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Stanford Earth Matters

Stanford Earth Matters covers insights, discoveries, and solutions from the organizations forming the new Stanford Doerr School of Sustainability.

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Costa Rican naturalist and Stanford research collaborator Dunia Villalobos examines a river in Las Cruces, Costa Rica

Riverfront forest restoration can deliver outsized benefits

Analysis reveals how restoring relatively narrow forest buffers could substantially improve regional water quality and carbon storage in Costa Rica and elsewhere. Such changes could have outsized benefits for vulnerable populations that rely on rivers for their water supply. (Source: Stanford Woods Institute for the Environment)

Colorado River, Canyonlands National Park

As Colorado River wanes, water supplies and ecosystems hang in the balance

A study analyzes water transactions that leave water in the river, and shows how they could be scaled up to avert cuts for major water users while supporting imperiled ecosystems. (Source: Water in the West)

A beaver chews on vegetation in a beaver pond

Q&A: Harnessing the power of nature to address water and climate challenges

A Stanford water policy expert discusses how investments in nature could simultaneously help states bolster water supplies and achieve their climate goals. (Source: Stanford News)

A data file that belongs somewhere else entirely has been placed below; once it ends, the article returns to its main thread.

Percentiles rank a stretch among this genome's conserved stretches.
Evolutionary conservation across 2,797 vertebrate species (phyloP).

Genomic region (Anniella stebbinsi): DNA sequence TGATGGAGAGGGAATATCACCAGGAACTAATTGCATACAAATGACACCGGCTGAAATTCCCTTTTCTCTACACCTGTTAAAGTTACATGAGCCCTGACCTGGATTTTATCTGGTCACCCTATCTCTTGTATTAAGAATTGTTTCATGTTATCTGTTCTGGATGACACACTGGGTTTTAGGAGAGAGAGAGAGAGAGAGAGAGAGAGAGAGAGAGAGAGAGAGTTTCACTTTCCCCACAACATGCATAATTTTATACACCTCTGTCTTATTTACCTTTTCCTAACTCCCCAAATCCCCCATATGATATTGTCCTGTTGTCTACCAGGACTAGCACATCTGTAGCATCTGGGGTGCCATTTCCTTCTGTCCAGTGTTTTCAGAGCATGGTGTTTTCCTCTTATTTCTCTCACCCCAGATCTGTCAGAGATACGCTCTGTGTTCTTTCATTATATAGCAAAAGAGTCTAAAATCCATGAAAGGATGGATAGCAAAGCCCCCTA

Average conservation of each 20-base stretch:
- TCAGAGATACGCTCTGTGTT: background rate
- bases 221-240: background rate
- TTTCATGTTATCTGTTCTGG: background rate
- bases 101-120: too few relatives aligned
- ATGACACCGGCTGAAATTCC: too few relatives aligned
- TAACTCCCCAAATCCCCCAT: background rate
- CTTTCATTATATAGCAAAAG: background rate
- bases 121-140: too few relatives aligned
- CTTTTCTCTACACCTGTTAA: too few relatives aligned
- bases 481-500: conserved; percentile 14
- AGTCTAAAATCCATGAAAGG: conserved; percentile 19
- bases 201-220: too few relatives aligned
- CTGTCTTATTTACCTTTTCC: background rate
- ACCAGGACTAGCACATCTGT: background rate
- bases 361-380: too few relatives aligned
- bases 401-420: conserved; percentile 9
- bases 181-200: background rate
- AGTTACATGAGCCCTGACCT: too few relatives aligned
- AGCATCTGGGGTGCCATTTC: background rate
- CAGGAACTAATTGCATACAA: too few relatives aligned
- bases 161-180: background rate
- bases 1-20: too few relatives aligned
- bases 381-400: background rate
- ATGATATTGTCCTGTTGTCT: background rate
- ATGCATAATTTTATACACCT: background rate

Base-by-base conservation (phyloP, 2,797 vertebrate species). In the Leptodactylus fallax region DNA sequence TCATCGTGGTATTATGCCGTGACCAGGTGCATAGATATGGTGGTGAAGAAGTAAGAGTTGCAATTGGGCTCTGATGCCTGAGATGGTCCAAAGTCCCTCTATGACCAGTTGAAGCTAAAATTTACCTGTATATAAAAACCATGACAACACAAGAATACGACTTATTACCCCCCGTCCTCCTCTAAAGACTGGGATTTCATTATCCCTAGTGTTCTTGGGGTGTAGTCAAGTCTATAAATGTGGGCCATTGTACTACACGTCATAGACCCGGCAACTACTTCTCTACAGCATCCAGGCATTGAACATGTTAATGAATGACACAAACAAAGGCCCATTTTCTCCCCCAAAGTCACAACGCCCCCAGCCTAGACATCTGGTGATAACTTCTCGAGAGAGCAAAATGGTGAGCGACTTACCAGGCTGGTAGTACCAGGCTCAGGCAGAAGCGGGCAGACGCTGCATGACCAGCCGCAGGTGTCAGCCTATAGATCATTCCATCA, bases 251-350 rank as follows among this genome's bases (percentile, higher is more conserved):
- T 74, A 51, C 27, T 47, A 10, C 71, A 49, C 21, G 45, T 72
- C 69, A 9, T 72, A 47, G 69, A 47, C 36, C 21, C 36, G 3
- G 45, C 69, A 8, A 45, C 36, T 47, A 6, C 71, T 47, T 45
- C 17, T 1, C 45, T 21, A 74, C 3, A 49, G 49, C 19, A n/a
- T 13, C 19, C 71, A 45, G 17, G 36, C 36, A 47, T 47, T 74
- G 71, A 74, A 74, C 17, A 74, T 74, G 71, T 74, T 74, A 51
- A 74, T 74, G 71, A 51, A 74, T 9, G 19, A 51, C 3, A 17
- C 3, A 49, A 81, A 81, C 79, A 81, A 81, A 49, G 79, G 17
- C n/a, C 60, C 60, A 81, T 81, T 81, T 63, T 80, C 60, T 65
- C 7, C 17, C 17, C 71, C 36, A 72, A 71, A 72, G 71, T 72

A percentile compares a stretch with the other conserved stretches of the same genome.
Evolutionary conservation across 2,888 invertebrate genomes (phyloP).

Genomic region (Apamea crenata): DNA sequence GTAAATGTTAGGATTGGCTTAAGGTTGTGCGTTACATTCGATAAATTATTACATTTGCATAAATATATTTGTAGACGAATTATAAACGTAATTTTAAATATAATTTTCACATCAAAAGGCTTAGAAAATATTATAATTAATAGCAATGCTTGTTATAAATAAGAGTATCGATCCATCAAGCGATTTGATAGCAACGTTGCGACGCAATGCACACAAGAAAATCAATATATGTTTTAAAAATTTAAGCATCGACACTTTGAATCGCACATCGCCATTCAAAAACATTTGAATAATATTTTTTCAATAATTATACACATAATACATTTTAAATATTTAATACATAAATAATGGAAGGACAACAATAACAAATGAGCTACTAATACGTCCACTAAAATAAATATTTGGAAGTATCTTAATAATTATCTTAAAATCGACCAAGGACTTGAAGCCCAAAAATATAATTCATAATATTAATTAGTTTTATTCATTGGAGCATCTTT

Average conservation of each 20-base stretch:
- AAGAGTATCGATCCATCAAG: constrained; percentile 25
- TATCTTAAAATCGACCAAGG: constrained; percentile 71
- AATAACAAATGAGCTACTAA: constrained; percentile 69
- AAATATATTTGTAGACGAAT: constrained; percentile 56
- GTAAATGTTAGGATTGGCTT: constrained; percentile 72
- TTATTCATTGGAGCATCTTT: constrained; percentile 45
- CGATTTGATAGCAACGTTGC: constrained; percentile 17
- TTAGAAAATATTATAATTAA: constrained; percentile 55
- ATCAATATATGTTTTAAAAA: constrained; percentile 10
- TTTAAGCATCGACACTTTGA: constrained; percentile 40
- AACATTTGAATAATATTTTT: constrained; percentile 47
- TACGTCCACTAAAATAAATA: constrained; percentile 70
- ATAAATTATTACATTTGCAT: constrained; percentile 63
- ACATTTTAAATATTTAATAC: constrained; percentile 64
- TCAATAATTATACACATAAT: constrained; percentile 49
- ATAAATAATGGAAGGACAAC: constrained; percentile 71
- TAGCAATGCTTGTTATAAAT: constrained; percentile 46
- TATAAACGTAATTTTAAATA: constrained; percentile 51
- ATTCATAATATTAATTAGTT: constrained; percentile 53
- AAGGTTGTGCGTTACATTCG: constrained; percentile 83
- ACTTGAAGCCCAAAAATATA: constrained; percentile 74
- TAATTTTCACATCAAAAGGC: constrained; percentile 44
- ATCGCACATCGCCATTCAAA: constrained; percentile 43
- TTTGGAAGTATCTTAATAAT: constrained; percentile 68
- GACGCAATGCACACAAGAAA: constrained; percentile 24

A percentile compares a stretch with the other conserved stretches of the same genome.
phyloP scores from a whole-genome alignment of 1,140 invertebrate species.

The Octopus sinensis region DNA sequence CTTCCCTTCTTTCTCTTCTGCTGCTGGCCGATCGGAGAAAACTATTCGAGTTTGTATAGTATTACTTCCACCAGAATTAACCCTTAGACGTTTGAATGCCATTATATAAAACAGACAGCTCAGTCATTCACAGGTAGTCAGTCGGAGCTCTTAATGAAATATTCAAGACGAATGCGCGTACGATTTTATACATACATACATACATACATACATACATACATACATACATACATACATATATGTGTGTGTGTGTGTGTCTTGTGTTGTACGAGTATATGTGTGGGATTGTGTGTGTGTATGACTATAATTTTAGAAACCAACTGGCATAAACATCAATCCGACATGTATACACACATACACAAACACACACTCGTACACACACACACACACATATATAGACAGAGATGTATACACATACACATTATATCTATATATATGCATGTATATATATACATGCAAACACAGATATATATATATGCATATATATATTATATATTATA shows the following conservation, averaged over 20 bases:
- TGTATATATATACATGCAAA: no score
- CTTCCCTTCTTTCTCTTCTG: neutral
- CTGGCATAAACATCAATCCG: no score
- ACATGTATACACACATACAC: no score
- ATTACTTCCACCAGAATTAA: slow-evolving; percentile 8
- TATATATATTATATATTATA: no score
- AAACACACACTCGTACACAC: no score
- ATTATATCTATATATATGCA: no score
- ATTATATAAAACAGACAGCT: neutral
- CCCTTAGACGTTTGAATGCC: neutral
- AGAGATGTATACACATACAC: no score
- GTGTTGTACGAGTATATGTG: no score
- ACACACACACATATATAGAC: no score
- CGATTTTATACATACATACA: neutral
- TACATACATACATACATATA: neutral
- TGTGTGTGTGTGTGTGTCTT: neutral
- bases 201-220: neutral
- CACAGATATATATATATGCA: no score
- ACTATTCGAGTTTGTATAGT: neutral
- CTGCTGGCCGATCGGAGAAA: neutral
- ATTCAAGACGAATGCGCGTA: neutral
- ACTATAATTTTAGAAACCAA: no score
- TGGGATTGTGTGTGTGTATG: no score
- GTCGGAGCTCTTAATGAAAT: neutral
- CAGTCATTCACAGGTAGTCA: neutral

raindrops over green field

An AI solution to climate models’ gravity wave problem

Stanford scientists are among a growing number of researchers harnessing artificial intelligence techniques to bring more realistic representations of ubiquitous atmospheric ripples into global climate models

Irrigation canal and wheat field

When will California's San Joaquin Valley stop sinking?

A Stanford University study simulates 65 years of land subsidence, or sinking, caused by groundwater depletion in California’s San Joaquin Valley. The results suggest significant sinking may continue for centuries after water levels stop declining but could slow within a few years if aquifers recover.

Tractor on a paddy field in Mekong Delta, Vietnam - External link

Saving the Mekong River Delta from drowning

Southeast Asia’s most productive agricultural region and home to 17 million people could be mostly underwater within a lifetime. Researchers recommend policy solutions including strict regulation of sediment mining, limits on groundwater pumping, and coordination among countries, development agencies and other private and civil society stakeholders. (Source: Stanford Woods Institute for the Environment)

Songdo, Korea (external link)

Building smarter

Analysis presents a first-of-its-kind framework to design the most efficient mix of urban buildings along with integrated systems to supply power and water services. The approach could significantly reduce costs and pollution compared to traditional systems. (Source: Stanford Woods Institute for the Environment)

Sierra Nevada range viewed from Mammoth Mountain summit

Snowpack changes how a California volcano 'breathes'

A Stanford University study suggests the weight of snow and ice atop the Sierra Nevada affects a California volcano’s carbon dioxide emissions, one of the main signs of volcanic unrest.

Aerial view of wastewater treatment with video icon